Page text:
"Yes," Nuada's smooth voice was hoarse, the word drawn out, just before he spoke the magic phrase into her ear. "Let go..."

Shuddering, Saorlaith did, bliss buffeting her like a gale wind. Once more she was transported to a vision of green, rolling hills, lush and vibrant in a shade of emerald that she could barely conceive. Even with the fires in the distance, and the haunting amber eyes flashing in the sky, it was perfection. She didn't know why whenever he told her to 'let go' that she was transported to this vision, or even where such beauty could ever reside in the world. Wind hewn rocks tumbled and dotted the hills, the sky a pristine blue her eyes had never beheld. Its purity brought tears to her eyes, so that when she came back to herself, in a comfortable bed, but a dark room, she nearly did cry out at the loss.

Seeking distraction, Saorlaith ran a light hand over the bandages on Nuada's chest. "Did any come loose?"

"Saorlaith," coming from darkness, the side of his jaw moving against her forehead as he spoke, "you should not worry over things that do not concern you."

Frowning, though she couldn't see him, she knew he could see her, "Then what does concern me if not you? My well-being is directly tied to yours. If something happens to you, then what happens to me?"

"Who told you that? Rhiana?" A mirthless laugh, the Prince returned and the man who had taken her to bed earlier fled, though they were one and the same and there was no distinction between the two. "What other things has she told you, little human girl?"

Drawing away from him, Saorlaith slipped from the canopied bed. If he wanted to mock her, then he could, and surely would. If he wanted to bed her until there was no strength left in either of their bodies, there was no way to deny him, or any real desire to. But since he didn't stop her egress, she found her blind way to a fresh nightdress and robe, and tried not to stumble towards the couches. However, unless he made her sit still for it, she didn't have to pay attention to his mocking.


She was struggling over the words on the page, but Rhiana was sitting beside her, patiently waiting for her to cave and ask for help. "The...dog...sits by...by the...by the puh-puh-pond."

"Very good," gently serene the Unseen woman's voice slid over her. "Now, can you name the letters as I point to them?"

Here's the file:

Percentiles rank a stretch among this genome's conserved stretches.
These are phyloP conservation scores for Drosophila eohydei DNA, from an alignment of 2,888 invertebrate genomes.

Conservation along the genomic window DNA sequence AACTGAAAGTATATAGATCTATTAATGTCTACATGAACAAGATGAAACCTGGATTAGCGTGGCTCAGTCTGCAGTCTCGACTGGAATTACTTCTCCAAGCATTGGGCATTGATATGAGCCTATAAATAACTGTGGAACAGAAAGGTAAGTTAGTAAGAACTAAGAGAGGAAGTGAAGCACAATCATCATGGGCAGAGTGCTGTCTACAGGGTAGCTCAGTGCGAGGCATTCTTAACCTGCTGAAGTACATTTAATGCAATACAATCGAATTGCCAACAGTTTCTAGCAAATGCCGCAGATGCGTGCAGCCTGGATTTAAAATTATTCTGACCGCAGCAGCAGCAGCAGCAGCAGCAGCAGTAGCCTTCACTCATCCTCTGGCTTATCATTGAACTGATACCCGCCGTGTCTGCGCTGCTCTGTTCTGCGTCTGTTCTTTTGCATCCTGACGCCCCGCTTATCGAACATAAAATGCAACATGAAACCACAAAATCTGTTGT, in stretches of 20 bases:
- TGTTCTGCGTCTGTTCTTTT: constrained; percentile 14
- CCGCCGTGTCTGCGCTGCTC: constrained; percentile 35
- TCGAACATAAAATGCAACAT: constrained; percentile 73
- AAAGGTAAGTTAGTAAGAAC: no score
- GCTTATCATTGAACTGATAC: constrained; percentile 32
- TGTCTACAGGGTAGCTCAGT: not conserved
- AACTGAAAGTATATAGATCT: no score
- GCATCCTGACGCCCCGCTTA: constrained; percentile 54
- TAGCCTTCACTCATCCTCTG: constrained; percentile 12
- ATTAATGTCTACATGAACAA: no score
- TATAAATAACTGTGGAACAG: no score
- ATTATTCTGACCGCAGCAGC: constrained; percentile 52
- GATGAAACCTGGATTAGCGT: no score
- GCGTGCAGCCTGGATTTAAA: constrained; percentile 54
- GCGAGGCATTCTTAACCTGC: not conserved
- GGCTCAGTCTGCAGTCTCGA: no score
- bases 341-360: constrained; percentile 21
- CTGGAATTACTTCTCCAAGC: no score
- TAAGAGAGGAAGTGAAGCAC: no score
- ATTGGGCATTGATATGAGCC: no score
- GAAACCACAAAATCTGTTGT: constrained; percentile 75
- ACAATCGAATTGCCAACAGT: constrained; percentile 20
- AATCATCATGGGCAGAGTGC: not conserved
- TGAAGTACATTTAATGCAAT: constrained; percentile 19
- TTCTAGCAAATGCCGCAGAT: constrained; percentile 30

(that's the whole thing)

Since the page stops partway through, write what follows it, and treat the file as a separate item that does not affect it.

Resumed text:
Saorlaith nodded, and did her best.

When she got none wrong, Rhiana's mouth curled into a small smile, "You are doing very well Saorlaith. Your reading is coming along nicely." The Unseen rose gracefully, a study of feminine power and beauty as she passed a hand over the shelves. "What would you like me to tell you about today for a job well done?"

Watching as white fingers skimmed over the spines of many volumes, Saorlaith's mind flickered back to the visions she had when with Nuada. "Tell me of green hills, please?"

The old woman went still, her voice queer. "Green hills? Now why would you want to hear of that?"

Uncomfortable, Saorlaith ducked her head. "I...I dream of them sometimes."

"And what is it you see? Tell me child, tell me what you see," Rhiana turned towards her, silent footsteps bringing her to kneel at Saorlaith's side.

Shocked, she slid from her own chair, unwilling to remain over Rhiana at all. "Please, don't do that..."

"Child, tell me what you see," the air shimmered, and she found herself drawn inexorably into Rhiana's dark gold eyes, unable to pull away.

With halting words she described it, hands curving to indicate the shape of hills. "Huge mounds, greener than anything I've seen before. Rolling away endlessly. Sometimes I see flowers sprinkled over them in a cloak of rainbows. Others there are large, almond shaped eyes, amber and shot through with black, sorrowful. In the distance the sky's lit up with red, but above me is a blue I can't...I can't describe. Giant stone sometimes breaks up from the fields...Wind blows like...like a stormwind smells. Like, like it has water in it. But salty."

And then, just like that, she was released.

Rhiana's hand came out, slipping through Saorlaith's hair, "I knew your namesake, Saorlaith. A beautiful woman she was. A princess of Ulster, and gave blood to the finest ard ri line Eire ever knew."

Lids fluttered as she sank into the Unseen's hypnotic cadence. "...Ulster...?"

"A high king, ard ri, the ones who ruled Eire's green fields, long a'fore they were sown with too much blood to remain the purest verdant," breezing soft, weaving words, and Saorlaith's long sheaf of hair. "Great heroes and heroines, daring and deceit. Love and loss, two sides of each coin. Who was the villain, who was the victor - it comes down to those who wrote history. And warped it..."

"Please..." mumbling as her long hair was brushed, parted by fingers that twisted and twined through the locks, piling them then releasing the hair over and over again.

"A good king comes from not just a good man, but a good mother," the voice came from all around Saorlaith, hinting at things just out of reach. "And man must have a good wife to gentle his bestial nature so that he may become a good man."

Drowsily, Saorlaith swayed to the rhythm of Rhiana pulling her along, knowing that Unseen magic was doing something to her, but she didn't know what. "I...don't...understand..."

"You need not understand, to serve. For a seed to take root, for the hills to turn green again, they must be fed by not just blood," cool, umber lips whispered into her ear. "You wish for green fields to come once more. Then become a woman of not just great beauty, but of grace and wisdom."

In that moment, that was everything Saorlaith had ever dreamed or desired to be. Pleading, "How...?"

"Learn, child, learn..."